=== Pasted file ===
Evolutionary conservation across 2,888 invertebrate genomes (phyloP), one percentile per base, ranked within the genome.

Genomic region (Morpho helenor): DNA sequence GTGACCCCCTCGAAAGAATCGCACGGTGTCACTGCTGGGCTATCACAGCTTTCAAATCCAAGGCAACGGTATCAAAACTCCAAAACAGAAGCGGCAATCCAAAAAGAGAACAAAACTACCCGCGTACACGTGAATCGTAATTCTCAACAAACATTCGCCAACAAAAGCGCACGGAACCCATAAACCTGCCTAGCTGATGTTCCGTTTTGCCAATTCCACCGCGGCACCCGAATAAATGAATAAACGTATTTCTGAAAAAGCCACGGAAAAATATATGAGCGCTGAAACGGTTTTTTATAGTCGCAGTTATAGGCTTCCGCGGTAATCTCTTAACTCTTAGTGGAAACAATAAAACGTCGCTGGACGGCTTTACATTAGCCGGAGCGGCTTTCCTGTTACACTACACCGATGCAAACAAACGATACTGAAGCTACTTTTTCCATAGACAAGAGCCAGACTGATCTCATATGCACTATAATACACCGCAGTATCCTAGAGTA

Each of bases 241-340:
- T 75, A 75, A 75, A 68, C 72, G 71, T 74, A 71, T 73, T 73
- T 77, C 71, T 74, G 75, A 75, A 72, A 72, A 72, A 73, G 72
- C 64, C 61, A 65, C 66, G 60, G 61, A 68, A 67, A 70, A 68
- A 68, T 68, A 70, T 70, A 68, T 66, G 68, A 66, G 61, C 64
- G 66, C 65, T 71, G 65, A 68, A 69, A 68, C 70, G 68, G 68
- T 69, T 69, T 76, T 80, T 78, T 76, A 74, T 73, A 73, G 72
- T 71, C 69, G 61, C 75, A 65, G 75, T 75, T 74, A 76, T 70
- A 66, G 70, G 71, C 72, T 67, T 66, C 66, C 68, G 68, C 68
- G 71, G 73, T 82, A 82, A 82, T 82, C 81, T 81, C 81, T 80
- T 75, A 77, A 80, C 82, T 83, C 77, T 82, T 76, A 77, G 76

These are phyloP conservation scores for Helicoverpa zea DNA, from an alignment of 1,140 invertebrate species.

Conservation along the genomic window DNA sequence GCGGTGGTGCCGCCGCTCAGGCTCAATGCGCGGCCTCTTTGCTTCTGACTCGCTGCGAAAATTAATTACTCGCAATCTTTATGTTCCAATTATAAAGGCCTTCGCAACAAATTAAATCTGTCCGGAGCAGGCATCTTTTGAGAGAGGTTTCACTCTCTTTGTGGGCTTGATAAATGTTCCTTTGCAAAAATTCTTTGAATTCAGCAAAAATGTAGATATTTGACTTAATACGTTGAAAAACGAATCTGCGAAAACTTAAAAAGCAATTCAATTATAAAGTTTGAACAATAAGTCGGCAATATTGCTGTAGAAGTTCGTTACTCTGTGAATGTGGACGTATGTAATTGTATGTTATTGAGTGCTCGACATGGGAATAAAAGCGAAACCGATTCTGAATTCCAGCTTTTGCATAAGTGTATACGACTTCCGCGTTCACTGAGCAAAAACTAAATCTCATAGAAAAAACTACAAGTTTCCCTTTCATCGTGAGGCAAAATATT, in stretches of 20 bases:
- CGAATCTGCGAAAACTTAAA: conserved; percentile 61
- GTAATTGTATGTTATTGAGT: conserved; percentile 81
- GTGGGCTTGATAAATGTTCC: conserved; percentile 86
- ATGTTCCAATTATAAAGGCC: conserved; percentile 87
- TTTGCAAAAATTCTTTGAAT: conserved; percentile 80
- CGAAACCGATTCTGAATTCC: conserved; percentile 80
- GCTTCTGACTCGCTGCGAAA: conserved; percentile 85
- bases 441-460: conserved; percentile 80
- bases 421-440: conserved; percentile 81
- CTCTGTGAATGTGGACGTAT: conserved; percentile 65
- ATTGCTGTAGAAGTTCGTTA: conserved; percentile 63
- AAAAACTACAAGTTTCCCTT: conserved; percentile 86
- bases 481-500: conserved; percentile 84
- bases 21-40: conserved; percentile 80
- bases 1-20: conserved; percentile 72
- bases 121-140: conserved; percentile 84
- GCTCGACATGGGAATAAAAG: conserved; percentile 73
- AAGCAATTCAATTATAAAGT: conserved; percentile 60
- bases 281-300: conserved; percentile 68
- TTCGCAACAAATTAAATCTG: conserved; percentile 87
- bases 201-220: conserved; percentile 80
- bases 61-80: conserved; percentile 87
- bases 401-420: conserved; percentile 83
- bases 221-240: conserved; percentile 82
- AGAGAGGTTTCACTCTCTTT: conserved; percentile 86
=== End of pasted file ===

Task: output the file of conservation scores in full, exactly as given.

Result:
Evolutionary conservation across 2,888 invertebrate genomes (phyloP), one percentile per base, ranked within the genome.

Genomic region (Morpho helenor): DNA sequence GTGACCCCCTCGAAAGAATCGCACGGTGTCACTGCTGGGCTATCACAGCTTTCAAATCCAAGGCAACGGTATCAAAACTCCAAAACAGAAGCGGCAATCCAAAAAGAGAACAAAACTACCCGCGTACACGTGAATCGTAATTCTCAACAAACATTCGCCAACAAAAGCGCACGGAACCCATAAACCTGCCTAGCTGATGTTCCGTTTTGCCAATTCCACCGCGGCACCCGAATAAATGAATAAACGTATTTCTGAAAAAGCCACGGAAAAATATATGAGCGCTGAAACGGTTTTTTATAGTCGCAGTTATAGGCTTCCGCGGTAATCTCTTAACTCTTAGTGGAAACAATAAAACGTCGCTGGACGGCTTTACATTAGCCGGAGCGGCTTTCCTGTTACACTACACCGATGCAAACAAACGATACTGAAGCTACTTTTTCCATAGACAAGAGCCAGACTGATCTCATATGCACTATAATACACCGCAGTATCCTAGAGTA

Each of bases 241-340:
- T 75, A 75, A 75, A 68, C 72, G 71, T 74, A 71, T 73, T 73
- T 77, C 71, T 74, G 75, A 75, A 72, A 72, A 72, A 73, G 72
- C 64, C 61, A 65, C 66, G 60, G 61, A 68, A 67, A 70, A 68
- A 68, T 68, A 70, T 70, A 68, T 66, G 68, A 66, G 61, C 64
- G 66, C 65, T 71, G 65, A 68, A 69, A 68, C 70, G 68, G 68
- T 69, T 69, T 76, T 80, T 78, T 76, A 74, T 73, A 73, G 72
- T 71, C 69, G 61, C 75, A 65, G 75, T 75, T 74, A 76, T 70
- A 66, G 70, G 71, C 72, T 67, T 66, C 66, C 68, G 68, C 68
- G 71, G 73, T 82, A 82, A 82, T 82, C 81, T 81, C 81, T 80
- T 75, A 77, A 80, C 82, T 83, C 77, T 82, T 76, A 77, G 76

These are phyloP conservation scores for Helicoverpa zea DNA, from an alignment of 1,140 invertebrate species.

Conservation along the genomic window DNA sequence GCGGTGGTGCCGCCGCTCAGGCTCAATGCGCGGCCTCTTTGCTTCTGACTCGCTGCGAAAATTAATTACTCGCAATCTTTATGTTCCAATTATAAAGGCCTTCGCAACAAATTAAATCTGTCCGGAGCAGGCATCTTTTGAGAGAGGTTTCACTCTCTTTGTGGGCTTGATAAATGTTCCTTTGCAAAAATTCTTTGAATTCAGCAAAAATGTAGATATTTGACTTAATACGTTGAAAAACGAATCTGCGAAAACTTAAAAAGCAATTCAATTATAAAGTTTGAACAATAAGTCGGCAATATTGCTGTAGAAGTTCGTTACTCTGTGAATGTGGACGTATGTAATTGTATGTTATTGAGTGCTCGACATGGGAATAAAAGCGAAACCGATTCTGAATTCCAGCTTTTGCATAAGTGTATACGACTTCCGCGTTCACTGAGCAAAAACTAAATCTCATAGAAAAAACTACAAGTTTCCCTTTCATCGTGAGGCAAAATATT, in stretches of 20 bases:
- CGAATCTGCGAAAACTTAAA: conserved; percentile 61
- GTAATTGTATGTTATTGAGT: conserved; percentile 81
- GTGGGCTTGATAAATGTTCC: conserved; percentile 86
- ATGTTCCAATTATAAAGGCC: conserved; percentile 87
- TTTGCAAAAATTCTTTGAAT: conserved; percentile 80
- CGAAACCGATTCTGAATTCC: conserved; percentile 80
- GCTTCTGACTCGCTGCGAAA: conserved; percentile 85
- bases 441-460: conserved; percentile 80
- bases 421-440: conserved; percentile 81
- CTCTGTGAATGTGGACGTAT: conserved; percentile 65
- ATTGCTGTAGAAGTTCGTTA: conserved; percentile 63
- AAAAACTACAAGTTTCCCTT: conserved; percentile 86
- bases 481-500: conserved; percentile 84
- bases 21-40: conserved; percentile 80
- bases 1-20: conserved; percentile 72
- bases 121-140: conserved; percentile 84
- GCTCGACATGGGAATAAAAG: conserved; percentile 73
- AAGCAATTCAATTATAAAGT: conserved; percentile 60
- bases 281-300: conserved; percentile 68
- TTCGCAACAAATTAAATCTG: conserved; percentile 87
- bases 201-220: conserved; percentile 80
- bases 61-80: conserved; percentile 87
- bases 401-420: conserved; percentile 83
- bases 221-240: conserved; percentile 82
- AGAGAGGTTTCACTCTCTTT: conserved; percentile 86